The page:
In defense of music festivals—kind of 

click to enlarge PHOTO BY MEGAN LALONDE - Half Moon Run performs at Squamish Constellation Festival.
  • Photo by Megan Lalonde
  • Half Moon Run performs at Squamish Constellation Festival.

Every summer that I can remember, my family bought passes to a local music festival.

It started off in 1994 as a small, traditional blues festival, featuring the likes of Clarence Clemons, Randy Bachman and Buddy Guy. Throughout those early years, I was pulled along in a stroller—kids received free admission—and was more excited about the cookie-dough ice cream cone I was promised than any artist.

As I grew up, the festival grew too, eventually becoming a massive, genre-spanning, multi-stage event lasting 10 days each July, routinely drawing upwards of 30,000 people a night.

I went from watching Sheryl Crow as a nine-year-old on my dad's shoulders to experiencing a Kanye West rant first-hand, to seeing Tom Petty perform for one of the last times before he passed away in 2017.

The festival, and its status as a family tradition, provided me with the opportunity to see countless legends and bands I love(d), as well as many artists I likely wouldn't have paid to see otherwise. It was my way of discovering new artists before the days of iTunes and Spotify, and easily my favourite part of every summer.

This year marked that festival's milestone 25th anniversary. It also marked the first year no one in my family purchased a pass. Where its lineups used to be occupied by high-quality acts night after night, the festival—which receives provincial funding as well as private sponsorship—has, in my opinion, been waning in quality over recent years, with Vegas DJs and mid-rank country singers now routinely filling headlining spots that were once occupied by Bob Dylan or The White Stripes.

This year, that trend culminated in a fairly underwhelming lineup—its top-drawing headliner was the Backstreet Boys.

But my once-favourite summer tradition isn't the only already-established festival in North America that's struggled over the years.

We've seen it in this part of the world, too: The Squamish Valley Music Festival abruptly shut down in 2016, the Pemberton Music Festival declared bankruptcy the following year and Sasquatch Music Festival in Washington state held its final iteration in 2018.

This year, even Woodstock50 was cancelled before it got off the ground.

It's becoming increasingly clear that the golden age of massive music festivals has come and gone.

It doesn't take a music-industry insider to understand that a boom, and subsequent over-saturation in North American festivals has allowed artists' rates to soar right alongside concert-goers' options—you don't have to look very far past the downfall of Pemby Fest to see that trying to book the biggest names on the festival circuit, particularly when you're paying American talent with Canadian dollars, is a recipe for disaster.

Of course, events like Coachella, Lollapalooza, Bonnaroo and even Osheaga are still moneymakers that I can't see failing anytime soon, but from what I can tell, trying to replicate these events isn't going to work anymore. (Honestly, Coachella doesn't seem appealing these days anyways, unless you're an up-and-coming actor or ex-Bachelor contestant.)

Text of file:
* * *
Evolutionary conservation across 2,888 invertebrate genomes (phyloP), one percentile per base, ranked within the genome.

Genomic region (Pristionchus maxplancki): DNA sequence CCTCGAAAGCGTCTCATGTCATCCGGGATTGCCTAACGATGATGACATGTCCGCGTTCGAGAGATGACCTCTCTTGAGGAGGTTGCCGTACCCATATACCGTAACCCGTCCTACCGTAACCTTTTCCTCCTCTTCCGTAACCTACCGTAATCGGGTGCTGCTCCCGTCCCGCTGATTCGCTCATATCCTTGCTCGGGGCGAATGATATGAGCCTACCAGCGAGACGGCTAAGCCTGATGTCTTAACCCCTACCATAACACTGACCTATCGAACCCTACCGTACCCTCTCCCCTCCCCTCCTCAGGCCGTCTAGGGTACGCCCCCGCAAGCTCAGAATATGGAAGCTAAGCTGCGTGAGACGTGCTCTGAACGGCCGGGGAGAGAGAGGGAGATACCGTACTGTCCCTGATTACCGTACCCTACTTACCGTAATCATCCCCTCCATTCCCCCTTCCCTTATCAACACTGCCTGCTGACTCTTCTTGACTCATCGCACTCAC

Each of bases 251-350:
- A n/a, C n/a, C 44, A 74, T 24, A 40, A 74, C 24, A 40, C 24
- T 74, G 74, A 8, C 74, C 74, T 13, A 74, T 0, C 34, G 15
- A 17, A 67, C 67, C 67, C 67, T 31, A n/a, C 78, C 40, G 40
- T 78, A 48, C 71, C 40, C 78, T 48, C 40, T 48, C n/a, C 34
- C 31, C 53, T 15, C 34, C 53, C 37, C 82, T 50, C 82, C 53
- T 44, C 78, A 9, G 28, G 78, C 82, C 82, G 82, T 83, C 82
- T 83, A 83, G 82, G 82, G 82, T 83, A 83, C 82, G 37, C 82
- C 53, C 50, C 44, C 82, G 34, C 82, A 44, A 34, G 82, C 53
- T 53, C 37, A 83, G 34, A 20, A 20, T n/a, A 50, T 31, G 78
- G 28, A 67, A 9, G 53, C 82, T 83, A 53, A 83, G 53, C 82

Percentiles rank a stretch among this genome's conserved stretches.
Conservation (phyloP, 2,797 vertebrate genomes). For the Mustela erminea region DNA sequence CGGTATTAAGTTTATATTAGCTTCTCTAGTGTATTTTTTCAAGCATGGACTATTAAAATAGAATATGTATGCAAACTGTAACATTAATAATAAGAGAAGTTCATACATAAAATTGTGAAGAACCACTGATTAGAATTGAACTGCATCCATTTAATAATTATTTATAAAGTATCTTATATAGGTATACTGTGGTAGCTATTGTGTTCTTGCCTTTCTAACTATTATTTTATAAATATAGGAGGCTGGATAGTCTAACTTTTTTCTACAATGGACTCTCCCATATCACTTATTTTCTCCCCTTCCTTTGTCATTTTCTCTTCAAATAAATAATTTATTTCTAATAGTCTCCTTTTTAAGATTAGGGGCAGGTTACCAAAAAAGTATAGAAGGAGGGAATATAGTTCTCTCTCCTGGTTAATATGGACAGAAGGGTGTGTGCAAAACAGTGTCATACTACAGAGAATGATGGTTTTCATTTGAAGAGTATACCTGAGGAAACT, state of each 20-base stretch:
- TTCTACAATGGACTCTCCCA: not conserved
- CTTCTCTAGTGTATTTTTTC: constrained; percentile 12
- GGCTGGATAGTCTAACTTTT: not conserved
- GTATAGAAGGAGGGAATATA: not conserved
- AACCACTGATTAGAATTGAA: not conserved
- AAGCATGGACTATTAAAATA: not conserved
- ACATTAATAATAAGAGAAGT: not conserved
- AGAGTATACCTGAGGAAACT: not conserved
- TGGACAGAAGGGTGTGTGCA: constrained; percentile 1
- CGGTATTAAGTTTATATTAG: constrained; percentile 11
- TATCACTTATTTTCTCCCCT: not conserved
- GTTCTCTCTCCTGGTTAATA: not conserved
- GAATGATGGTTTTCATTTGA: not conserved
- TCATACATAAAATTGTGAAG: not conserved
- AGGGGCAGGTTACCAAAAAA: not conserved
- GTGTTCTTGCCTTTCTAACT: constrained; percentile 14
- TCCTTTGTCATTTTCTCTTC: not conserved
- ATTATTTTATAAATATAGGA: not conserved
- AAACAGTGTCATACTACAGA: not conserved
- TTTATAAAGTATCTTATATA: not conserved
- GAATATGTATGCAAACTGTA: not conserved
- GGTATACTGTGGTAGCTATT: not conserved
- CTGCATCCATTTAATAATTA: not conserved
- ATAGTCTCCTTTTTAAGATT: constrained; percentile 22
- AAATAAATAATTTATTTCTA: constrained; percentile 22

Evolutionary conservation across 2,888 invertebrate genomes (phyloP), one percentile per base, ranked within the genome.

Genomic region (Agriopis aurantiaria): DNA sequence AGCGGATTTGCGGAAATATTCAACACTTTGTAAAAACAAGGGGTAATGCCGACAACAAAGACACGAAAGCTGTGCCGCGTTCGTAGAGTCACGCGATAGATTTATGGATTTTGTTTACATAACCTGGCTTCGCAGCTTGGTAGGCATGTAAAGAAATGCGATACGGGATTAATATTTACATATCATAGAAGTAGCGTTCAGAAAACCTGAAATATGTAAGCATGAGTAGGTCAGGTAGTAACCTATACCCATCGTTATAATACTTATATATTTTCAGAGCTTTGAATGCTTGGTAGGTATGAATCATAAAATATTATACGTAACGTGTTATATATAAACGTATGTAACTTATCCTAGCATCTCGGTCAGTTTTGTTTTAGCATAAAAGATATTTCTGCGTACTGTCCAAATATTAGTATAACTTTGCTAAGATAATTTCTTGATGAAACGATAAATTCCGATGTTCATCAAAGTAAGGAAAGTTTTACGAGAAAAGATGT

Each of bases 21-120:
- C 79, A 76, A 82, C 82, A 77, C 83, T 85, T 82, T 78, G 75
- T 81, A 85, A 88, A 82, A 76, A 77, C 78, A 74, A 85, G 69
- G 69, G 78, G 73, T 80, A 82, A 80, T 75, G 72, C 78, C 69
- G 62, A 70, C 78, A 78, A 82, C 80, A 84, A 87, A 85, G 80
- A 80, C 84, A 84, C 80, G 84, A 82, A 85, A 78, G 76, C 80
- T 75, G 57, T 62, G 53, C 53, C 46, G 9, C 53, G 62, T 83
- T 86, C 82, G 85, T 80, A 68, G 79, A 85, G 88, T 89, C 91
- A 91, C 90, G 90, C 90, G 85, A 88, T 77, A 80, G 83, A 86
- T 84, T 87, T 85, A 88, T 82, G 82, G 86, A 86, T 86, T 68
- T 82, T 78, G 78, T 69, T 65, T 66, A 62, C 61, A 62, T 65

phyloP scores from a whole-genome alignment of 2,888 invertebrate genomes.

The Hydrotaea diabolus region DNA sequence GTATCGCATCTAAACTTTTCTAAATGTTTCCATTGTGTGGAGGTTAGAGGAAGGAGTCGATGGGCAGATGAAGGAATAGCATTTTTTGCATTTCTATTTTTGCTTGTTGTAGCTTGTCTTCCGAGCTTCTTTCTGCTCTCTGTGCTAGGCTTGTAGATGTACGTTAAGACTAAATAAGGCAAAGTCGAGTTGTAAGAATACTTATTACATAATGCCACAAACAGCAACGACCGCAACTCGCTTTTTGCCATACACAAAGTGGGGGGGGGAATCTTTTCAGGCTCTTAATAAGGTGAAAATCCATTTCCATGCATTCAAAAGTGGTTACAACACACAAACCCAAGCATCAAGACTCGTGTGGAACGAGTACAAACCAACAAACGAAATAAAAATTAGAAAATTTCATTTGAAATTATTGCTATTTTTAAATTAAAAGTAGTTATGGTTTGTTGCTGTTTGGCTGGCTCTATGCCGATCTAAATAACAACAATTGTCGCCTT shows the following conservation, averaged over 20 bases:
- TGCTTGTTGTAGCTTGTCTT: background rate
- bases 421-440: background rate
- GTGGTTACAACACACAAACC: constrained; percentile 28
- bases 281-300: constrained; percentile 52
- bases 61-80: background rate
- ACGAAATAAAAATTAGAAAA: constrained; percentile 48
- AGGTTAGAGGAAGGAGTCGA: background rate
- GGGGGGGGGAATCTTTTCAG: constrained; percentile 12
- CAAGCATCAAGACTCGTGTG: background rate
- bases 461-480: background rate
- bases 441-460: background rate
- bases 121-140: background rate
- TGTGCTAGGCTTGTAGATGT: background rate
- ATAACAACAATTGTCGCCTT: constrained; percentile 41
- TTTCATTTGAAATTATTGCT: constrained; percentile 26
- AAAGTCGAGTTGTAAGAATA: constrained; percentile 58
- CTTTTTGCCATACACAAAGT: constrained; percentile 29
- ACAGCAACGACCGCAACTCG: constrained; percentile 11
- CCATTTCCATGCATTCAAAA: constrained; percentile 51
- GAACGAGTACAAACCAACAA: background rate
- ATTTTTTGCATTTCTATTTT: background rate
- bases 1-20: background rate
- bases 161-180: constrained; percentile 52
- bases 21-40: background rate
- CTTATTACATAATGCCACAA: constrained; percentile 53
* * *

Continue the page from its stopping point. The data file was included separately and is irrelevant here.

Still, to see festivals fade or disappear entirely is a bummer. Music festivals allow fans to see so many artists for semi-affordable prices, compared to traditional arena shows, in a way better atmosphere, and it's difficult to think of something I like more than an outdoor concert on a warm summer night.

So how can we keep the festival spirit alive?

To me, it's simple. Think smaller, and manage audience expectations accordingly—there are enough massive festivals out there anyways.

The newly launched Squamish Constellation Festival seemed to hit the right mark. It didn't punch above its weight when it came to the lineup, but still attracted some recognizable names and a few solid up-and-coming bands. It may not have broken even the first year, but it was still a hit among locals. According to organizers, 85 per cent of the people who bought tickets were from Squamish.

The fact that it supported Canadian talent was a bonus—I didn't mind that the performers were nominated for Junos rather than Grammys, especially since it meant I didn't have to deal with the packed crowds or constant drips of strangers' beer and sweat that typically accompany a festival experience.

I've generally avoided EDM festivals, but hear that events like Shambhala and Bass Coast seem to have this figured out, too.

Or, if big names are what you're after, scale it down further and focus on fostering those festival vibes with single-day events in stunning venues—think the Gorge in Washington, Red Rocks in Colorado or even Olympic Plaza here in Whistler—rather than curating an expensive, multi-day lineup. After all, there are a lot of up-and-coming Canadian artists I'd rather see than the Backstreet Boys.

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